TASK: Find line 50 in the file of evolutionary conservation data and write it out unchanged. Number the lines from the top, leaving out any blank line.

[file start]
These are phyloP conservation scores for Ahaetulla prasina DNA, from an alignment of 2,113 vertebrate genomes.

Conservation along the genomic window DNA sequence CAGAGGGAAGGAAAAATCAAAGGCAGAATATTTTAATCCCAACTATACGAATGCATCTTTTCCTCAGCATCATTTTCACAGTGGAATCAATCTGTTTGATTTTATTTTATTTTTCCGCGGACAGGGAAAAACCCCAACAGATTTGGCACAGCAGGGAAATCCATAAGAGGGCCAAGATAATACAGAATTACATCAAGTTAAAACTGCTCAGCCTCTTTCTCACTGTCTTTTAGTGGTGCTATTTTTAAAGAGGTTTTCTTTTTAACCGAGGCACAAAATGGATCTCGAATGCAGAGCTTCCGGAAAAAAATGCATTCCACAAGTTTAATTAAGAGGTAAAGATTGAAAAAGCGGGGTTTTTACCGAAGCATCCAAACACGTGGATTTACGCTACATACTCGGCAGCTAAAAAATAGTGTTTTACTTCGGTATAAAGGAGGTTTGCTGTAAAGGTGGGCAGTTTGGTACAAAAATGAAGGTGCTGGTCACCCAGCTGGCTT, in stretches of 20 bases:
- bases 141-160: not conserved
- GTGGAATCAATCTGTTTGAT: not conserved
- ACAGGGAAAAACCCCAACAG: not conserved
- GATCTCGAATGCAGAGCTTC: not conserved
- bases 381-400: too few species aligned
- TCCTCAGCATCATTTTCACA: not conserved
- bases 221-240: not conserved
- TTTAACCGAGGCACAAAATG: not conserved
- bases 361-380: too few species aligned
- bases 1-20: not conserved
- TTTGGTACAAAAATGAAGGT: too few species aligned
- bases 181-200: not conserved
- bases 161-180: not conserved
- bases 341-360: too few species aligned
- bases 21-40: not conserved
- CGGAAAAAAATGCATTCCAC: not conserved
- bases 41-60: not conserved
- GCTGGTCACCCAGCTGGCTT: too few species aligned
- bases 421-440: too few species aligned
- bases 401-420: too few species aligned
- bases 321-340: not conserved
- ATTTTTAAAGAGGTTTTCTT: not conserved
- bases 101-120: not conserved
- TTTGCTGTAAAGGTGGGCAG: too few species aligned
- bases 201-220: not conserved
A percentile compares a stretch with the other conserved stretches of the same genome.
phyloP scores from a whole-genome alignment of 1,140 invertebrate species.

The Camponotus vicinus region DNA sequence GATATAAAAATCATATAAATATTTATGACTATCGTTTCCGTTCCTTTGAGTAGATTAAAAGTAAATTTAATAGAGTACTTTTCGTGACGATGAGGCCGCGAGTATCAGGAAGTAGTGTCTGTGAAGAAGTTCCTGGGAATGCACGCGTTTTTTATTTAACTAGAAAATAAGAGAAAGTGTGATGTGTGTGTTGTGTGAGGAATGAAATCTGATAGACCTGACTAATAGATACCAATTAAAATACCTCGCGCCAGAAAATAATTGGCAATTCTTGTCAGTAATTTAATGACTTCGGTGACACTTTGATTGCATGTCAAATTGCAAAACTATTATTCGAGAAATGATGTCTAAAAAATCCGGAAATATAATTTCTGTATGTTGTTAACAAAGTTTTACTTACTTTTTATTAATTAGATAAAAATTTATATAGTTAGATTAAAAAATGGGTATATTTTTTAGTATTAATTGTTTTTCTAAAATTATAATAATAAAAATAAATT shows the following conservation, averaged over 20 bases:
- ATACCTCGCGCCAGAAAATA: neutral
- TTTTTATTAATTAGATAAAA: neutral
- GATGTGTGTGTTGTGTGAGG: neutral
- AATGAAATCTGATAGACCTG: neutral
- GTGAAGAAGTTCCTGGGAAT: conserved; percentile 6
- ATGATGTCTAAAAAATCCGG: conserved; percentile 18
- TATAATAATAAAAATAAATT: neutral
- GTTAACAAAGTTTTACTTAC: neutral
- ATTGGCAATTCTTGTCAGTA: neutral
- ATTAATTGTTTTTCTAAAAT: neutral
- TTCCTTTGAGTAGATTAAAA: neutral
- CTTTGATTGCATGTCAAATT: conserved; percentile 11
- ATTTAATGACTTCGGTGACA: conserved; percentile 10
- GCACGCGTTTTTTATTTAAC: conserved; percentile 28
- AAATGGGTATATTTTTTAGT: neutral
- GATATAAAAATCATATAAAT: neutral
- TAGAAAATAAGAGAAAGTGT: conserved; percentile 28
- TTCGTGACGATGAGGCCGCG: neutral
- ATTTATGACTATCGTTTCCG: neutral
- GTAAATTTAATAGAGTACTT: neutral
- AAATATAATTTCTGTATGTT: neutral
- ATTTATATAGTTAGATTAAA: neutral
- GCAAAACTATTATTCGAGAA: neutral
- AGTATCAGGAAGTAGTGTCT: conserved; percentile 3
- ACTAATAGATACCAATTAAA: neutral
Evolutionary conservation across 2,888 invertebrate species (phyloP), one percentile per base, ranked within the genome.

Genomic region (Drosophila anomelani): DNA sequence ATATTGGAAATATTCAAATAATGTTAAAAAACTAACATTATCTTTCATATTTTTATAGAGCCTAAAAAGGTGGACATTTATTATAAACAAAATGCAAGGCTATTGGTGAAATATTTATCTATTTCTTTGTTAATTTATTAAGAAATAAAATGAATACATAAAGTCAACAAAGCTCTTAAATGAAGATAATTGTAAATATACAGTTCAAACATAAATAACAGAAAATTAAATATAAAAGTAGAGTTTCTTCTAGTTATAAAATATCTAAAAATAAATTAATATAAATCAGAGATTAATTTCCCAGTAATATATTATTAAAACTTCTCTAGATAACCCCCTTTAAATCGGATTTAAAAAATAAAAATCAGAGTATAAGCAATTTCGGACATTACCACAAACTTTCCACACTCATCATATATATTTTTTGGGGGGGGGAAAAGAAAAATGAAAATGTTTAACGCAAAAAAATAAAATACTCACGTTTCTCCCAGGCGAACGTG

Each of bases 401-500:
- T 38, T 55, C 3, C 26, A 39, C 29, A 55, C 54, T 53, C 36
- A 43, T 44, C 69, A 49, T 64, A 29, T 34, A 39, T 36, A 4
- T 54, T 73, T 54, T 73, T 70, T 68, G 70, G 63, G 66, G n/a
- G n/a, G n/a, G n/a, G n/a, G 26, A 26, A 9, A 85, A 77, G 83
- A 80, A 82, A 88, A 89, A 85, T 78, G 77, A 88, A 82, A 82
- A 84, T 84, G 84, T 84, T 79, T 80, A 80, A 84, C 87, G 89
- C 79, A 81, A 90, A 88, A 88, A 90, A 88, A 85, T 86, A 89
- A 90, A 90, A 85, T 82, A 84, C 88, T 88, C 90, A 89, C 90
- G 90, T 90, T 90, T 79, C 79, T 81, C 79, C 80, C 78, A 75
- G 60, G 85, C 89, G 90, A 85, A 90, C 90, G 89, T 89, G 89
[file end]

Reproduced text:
- GTAAATTTAATAGAGTACTT: neutral